U.S museum returns artifacts stolen from Mijikenda community 150 years ago
The Government of Kenya on Monday handed over 30 cultural artifacts to Kaya elders from the Mijikenda community that were allegedly stolen over 150 years ago and shipped to the United States.
Speaking during the handing over ceremony at Fort Jesus in Mombasa County on Monday, Sports and Culture Cabinet Secretary Amina Mohammed said the move to repatriate the artifacts from U.S “is a big milestone in the quest for social and cultural justice for Kenyan people.”
CS Amina said that the artifacts, known as known as ‘vigango’, arrived in the country last month after being voluntarily returned by the Denver Museum of National History following discussions with Kenyan government.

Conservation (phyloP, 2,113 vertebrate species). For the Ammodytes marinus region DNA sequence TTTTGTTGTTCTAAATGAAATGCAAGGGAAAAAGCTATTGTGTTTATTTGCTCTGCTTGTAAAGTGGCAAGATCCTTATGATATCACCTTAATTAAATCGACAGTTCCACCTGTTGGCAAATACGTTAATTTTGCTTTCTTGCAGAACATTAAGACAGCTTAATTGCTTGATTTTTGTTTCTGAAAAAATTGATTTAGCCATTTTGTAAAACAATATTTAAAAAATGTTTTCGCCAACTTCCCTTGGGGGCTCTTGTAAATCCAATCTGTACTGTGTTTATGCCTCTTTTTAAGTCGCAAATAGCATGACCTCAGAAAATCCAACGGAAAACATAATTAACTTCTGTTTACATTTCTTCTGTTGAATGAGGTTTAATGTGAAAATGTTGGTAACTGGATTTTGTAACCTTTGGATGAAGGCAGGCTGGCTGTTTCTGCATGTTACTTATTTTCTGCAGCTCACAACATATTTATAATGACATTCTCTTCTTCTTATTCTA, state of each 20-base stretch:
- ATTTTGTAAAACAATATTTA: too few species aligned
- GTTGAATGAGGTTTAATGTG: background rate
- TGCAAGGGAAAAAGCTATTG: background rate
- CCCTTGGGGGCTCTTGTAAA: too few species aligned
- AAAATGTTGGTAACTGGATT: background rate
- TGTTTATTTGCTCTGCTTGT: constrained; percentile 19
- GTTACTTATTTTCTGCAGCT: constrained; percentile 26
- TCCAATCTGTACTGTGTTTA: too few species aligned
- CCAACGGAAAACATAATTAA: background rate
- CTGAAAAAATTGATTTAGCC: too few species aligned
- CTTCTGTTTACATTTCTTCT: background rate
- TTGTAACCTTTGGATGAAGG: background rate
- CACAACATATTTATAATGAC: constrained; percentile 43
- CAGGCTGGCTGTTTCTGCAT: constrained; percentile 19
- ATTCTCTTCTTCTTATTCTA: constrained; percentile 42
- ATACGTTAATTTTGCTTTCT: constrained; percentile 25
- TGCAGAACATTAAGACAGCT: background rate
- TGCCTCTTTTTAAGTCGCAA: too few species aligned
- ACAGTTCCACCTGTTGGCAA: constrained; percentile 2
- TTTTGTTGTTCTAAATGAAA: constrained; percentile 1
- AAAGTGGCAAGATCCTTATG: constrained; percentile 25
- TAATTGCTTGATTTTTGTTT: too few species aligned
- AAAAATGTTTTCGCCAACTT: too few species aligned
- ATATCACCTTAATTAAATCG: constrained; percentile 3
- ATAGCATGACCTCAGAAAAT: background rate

“The value of our national history is the best intellectual currency for our future. We will ensure that this quest continues until every item of historical significance finds its way back to our shores and we can showcase our culture,” said the CS.
National Museum of Kenya Chairman David Musila, on his part, expressed concern that despite efforts to have Kenyan artifacts which were previously stolen returned, several of them were still lying at the port of Mombasa after government officials failed to clear them.
Mr. Musila further challenged other foreign countries presently in possession of Kenyan artifacts to move with high speed and ensure their return.
Kaya elder Joseph Mwarandu told Citizen Digital that the 30 vigango or effigies represent the spirits of GOHU council of elders whose mandate was to direct the community against calamities and misfortunes.
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